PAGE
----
The frog surveying problem (Chapter 1) provides an example of assigning priors to the different hypotheses. The two hypotheses are that the southern brown tree frog is present or absent from a surveyed site. If we had no previous information, then we might conclude there is nothing to choose between the two hypotheses before collecting data and assign equal prior probabilities to each. Such use of uniform priors is common in the face of ignorance.

However, if we know from previous surveys that the species is found in a particular fraction of ponds in the region, then we could use that fraction as the probability that the frog is present. The probability of the frog being absent is simply one minus the probability that it is present.

Finally, we might have a model for predicting the probability that the frog is present at ponds based on their characteristics, in which case this could be used as the prior. Each of these three cases reflects different levels of prior information. The first represents ignorance, the second the mean rate of occurrence of the frog within ponds, and the third how the rate of occurrence varies among ponds of different types. The addition of prior information in this way influences the results. If the pond has a high prior probability of the frog being present, then a single survey in which it is not seen would not be enough for us to be reasonably sure it is absent unless our ability to detect the frog was very good.

Using a uniform distribution to represent ignorance makes sense in some ways, but is problematic in others. Consider the case where we wish to determine the proportion of individuals that belong to each species in an African national park. Among the herbivores, we might be interested in the proportion of individuals that are zebras, wildebeest or some other species. By using the uniform distribution to represent ignorance, we would assign a one-third probability to each of these three classes (zebras, wildebeest, other). However, the probability of one-third is simply an artefact of our classification. The zebra would have had a probability of one-quarter if we had included gazelles as an additional class. Therefore, representing ignorance is not always straightforward.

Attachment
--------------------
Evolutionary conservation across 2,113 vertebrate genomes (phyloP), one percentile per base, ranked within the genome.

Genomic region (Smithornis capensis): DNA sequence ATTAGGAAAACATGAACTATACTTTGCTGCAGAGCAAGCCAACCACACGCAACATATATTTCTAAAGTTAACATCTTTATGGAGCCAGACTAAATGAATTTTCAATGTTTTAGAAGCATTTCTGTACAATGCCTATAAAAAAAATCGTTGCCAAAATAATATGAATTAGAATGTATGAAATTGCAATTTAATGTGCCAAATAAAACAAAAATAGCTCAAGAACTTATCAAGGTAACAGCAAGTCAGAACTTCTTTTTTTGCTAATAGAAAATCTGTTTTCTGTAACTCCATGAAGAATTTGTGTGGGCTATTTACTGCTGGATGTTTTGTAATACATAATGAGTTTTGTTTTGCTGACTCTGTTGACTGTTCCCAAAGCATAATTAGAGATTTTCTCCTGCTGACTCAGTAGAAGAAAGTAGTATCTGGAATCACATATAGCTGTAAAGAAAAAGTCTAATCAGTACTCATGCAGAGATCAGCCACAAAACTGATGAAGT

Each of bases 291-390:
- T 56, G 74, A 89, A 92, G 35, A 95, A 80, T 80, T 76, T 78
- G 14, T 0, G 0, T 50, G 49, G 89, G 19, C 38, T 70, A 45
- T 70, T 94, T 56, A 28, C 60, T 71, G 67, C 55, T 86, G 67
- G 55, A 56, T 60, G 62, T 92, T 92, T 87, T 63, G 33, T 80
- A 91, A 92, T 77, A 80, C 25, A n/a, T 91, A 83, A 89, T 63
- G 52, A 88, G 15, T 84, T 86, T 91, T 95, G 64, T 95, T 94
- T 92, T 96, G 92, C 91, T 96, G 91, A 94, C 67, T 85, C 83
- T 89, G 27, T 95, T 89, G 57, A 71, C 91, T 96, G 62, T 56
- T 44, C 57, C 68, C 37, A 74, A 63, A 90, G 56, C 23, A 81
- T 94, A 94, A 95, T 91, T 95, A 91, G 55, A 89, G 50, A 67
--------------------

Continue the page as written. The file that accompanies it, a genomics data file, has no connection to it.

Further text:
Problems of representing ignorance also arise when specifying priors for continuous hypotheses (see also Box 3.12). For example, we may wish to estimate the density of territories of a species that are adjacent but non-overlapping. We could assign the prior distribution as uniform between 0.1 and 1.0 territories per ha if we were confident that the density was somewhere within that range but unsure of the actual value. This prior implies that the probability of the density being less than 0.2 territories per ha is 0.111 (0.1/0.9).